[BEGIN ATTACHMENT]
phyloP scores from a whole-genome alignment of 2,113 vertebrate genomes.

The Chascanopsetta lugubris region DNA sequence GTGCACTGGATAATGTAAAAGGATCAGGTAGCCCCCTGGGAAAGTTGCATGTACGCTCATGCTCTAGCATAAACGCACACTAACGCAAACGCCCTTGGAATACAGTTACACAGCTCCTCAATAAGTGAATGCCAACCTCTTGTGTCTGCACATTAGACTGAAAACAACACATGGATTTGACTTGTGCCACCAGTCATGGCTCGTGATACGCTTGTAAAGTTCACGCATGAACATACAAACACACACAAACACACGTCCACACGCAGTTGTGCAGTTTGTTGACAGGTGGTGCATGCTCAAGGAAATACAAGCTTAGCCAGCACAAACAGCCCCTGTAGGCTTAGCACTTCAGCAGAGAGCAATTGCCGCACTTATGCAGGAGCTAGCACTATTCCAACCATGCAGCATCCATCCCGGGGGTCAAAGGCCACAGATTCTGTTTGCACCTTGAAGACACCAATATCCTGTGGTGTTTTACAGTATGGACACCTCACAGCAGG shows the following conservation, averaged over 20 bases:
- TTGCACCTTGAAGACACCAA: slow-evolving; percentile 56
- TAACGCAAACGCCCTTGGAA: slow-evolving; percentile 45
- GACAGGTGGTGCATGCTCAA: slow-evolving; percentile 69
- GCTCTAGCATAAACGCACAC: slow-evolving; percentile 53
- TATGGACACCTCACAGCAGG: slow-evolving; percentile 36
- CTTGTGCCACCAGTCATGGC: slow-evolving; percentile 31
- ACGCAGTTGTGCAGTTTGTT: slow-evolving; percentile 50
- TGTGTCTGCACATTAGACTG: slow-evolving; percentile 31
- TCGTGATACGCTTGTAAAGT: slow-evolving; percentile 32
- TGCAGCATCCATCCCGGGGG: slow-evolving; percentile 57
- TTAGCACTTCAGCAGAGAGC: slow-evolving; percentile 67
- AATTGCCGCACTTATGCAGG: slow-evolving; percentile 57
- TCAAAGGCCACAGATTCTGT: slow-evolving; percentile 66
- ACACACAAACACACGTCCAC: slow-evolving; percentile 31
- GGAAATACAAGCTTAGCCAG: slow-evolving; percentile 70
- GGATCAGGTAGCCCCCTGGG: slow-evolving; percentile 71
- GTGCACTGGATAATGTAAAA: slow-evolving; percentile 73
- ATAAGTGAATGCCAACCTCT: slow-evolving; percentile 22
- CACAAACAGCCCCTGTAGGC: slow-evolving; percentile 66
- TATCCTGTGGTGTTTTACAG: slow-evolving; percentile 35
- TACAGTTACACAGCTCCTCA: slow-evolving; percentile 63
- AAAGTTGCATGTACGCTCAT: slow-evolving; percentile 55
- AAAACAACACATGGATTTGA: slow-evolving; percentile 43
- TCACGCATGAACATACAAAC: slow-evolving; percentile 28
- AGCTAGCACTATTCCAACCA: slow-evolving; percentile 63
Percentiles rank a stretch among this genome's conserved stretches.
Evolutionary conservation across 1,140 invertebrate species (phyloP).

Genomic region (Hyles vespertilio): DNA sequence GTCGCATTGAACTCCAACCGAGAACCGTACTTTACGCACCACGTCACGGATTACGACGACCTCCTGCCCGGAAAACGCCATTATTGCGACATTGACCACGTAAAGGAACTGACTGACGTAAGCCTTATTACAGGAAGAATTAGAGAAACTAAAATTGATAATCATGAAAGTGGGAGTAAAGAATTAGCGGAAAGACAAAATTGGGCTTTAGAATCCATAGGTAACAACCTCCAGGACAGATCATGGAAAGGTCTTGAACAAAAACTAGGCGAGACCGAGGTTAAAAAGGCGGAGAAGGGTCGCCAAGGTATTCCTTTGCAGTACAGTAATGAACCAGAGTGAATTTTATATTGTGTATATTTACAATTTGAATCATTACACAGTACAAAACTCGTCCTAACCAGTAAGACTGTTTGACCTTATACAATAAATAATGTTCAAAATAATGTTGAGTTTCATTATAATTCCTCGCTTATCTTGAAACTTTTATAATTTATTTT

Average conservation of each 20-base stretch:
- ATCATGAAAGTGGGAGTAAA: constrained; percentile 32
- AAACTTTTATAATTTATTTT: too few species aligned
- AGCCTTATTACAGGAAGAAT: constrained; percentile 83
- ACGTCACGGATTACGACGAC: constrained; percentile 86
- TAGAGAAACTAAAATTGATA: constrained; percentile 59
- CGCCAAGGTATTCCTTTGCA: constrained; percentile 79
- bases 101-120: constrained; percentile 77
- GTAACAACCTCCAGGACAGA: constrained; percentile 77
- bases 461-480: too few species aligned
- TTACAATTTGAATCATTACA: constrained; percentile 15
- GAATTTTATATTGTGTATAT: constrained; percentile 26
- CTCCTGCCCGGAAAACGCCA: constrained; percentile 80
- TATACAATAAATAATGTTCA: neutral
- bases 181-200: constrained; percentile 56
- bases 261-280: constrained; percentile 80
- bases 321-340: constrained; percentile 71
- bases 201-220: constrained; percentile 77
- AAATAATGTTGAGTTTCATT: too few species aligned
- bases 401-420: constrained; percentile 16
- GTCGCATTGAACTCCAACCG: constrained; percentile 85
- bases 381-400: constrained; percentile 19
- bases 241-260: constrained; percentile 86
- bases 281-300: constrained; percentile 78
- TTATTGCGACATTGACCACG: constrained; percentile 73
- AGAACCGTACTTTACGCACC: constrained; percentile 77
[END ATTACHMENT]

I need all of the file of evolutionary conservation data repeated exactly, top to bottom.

phyloP scores from a whole-genome alignment of 2,113 vertebrate genomes.

The Chascanopsetta lugubris region DNA sequence GTGCACTGGATAATGTAAAAGGATCAGGTAGCCCCCTGGGAAAGTTGCATGTACGCTCATGCTCTAGCATAAACGCACACTAACGCAAACGCCCTTGGAATACAGTTACACAGCTCCTCAATAAGTGAATGCCAACCTCTTGTGTCTGCACATTAGACTGAAAACAACACATGGATTTGACTTGTGCCACCAGTCATGGCTCGTGATACGCTTGTAAAGTTCACGCATGAACATACAAACACACACAAACACACGTCCACACGCAGTTGTGCAGTTTGTTGACAGGTGGTGCATGCTCAAGGAAATACAAGCTTAGCCAGCACAAACAGCCCCTGTAGGCTTAGCACTTCAGCAGAGAGCAATTGCCGCACTTATGCAGGAGCTAGCACTATTCCAACCATGCAGCATCCATCCCGGGGGTCAAAGGCCACAGATTCTGTTTGCACCTTGAAGACACCAATATCCTGTGGTGTTTTACAGTATGGACACCTCACAGCAGG shows the following conservation, averaged over 20 bases:
- TTGCACCTTGAAGACACCAA: slow-evolving; percentile 56
- TAACGCAAACGCCCTTGGAA: slow-evolving; percentile 45
- GACAGGTGGTGCATGCTCAA: slow-evolving; percentile 69
- GCTCTAGCATAAACGCACAC: slow-evolving; percentile 53
- TATGGACACCTCACAGCAGG: slow-evolving; percentile 36
- CTTGTGCCACCAGTCATGGC: slow-evolving; percentile 31
- ACGCAGTTGTGCAGTTTGTT: slow-evolving; percentile 50
- TGTGTCTGCACATTAGACTG: slow-evolving; percentile 31
- TCGTGATACGCTTGTAAAGT: slow-evolving; percentile 32
- TGCAGCATCCATCCCGGGGG: slow-evolving; percentile 57
- TTAGCACTTCAGCAGAGAGC: slow-evolving; percentile 67
- AATTGCCGCACTTATGCAGG: slow-evolving; percentile 57
- TCAAAGGCCACAGATTCTGT: slow-evolving; percentile 66
- ACACACAAACACACGTCCAC: slow-evolving; percentile 31
- GGAAATACAAGCTTAGCCAG: slow-evolving; percentile 70
- GGATCAGGTAGCCCCCTGGG: slow-evolving; percentile 71
- GTGCACTGGATAATGTAAAA: slow-evolving; percentile 73
- ATAAGTGAATGCCAACCTCT: slow-evolving; percentile 22
- CACAAACAGCCCCTGTAGGC: slow-evolving; percentile 66
- TATCCTGTGGTGTTTTACAG: slow-evolving; percentile 35
- TACAGTTACACAGCTCCTCA: slow-evolving; percentile 63
- AAAGTTGCATGTACGCTCAT: slow-evolving; percentile 55
- AAAACAACACATGGATTTGA: slow-evolving; percentile 43
- TCACGCATGAACATACAAAC: slow-evolving; percentile 28
- AGCTAGCACTATTCCAACCA: slow-evolving; percentile 63
Percentiles rank a stretch among this genome's conserved stretches.
Evolutionary conservation across 1,140 invertebrate species (phyloP).

Genomic region (Hyles vespertilio): DNA sequence GTCGCATTGAACTCCAACCGAGAACCGTACTTTACGCACCACGTCACGGATTACGACGACCTCCTGCCCGGAAAACGCCATTATTGCGACATTGACCACGTAAAGGAACTGACTGACGTAAGCCTTATTACAGGAAGAATTAGAGAAACTAAAATTGATAATCATGAAAGTGGGAGTAAAGAATTAGCGGAAAGACAAAATTGGGCTTTAGAATCCATAGGTAACAACCTCCAGGACAGATCATGGAAAGGTCTTGAACAAAAACTAGGCGAGACCGAGGTTAAAAAGGCGGAGAAGGGTCGCCAAGGTATTCCTTTGCAGTACAGTAATGAACCAGAGTGAATTTTATATTGTGTATATTTACAATTTGAATCATTACACAGTACAAAACTCGTCCTAACCAGTAAGACTGTTTGACCTTATACAATAAATAATGTTCAAAATAATGTTGAGTTTCATTATAATTCCTCGCTTATCTTGAAACTTTTATAATTTATTTT

Average conservation of each 20-base stretch:
- ATCATGAAAGTGGGAGTAAA: constrained; percentile 32
- AAACTTTTATAATTTATTTT: too few species aligned
- AGCCTTATTACAGGAAGAAT: constrained; percentile 83
- ACGTCACGGATTACGACGAC: constrained; percentile 86
- TAGAGAAACTAAAATTGATA: constrained; percentile 59
- CGCCAAGGTATTCCTTTGCA: constrained; percentile 79
- bases 101-120: constrained; percentile 77
- GTAACAACCTCCAGGACAGA: constrained; percentile 77
- bases 461-480: too few species aligned
- TTACAATTTGAATCATTACA: constrained; percentile 15
- GAATTTTATATTGTGTATAT: constrained; percentile 26
- CTCCTGCCCGGAAAACGCCA: constrained; percentile 80
- TATACAATAAATAATGTTCA: neutral
- bases 181-200: constrained; percentile 56
- bases 261-280: constrained; percentile 80
- bases 321-340: constrained; percentile 71
- bases 201-220: constrained; percentile 77
- AAATAATGTTGAGTTTCATT: too few species aligned
- bases 401-420: constrained; percentile 16
- GTCGCATTGAACTCCAACCG: constrained; percentile 85
- bases 381-400: constrained; percentile 19
- bases 241-260: constrained; percentile 86
- bases 281-300: constrained; percentile 78
- TTATTGCGACATTGACCACG: constrained; percentile 73
- AGAACCGTACTTTACGCACC: constrained; percentile 77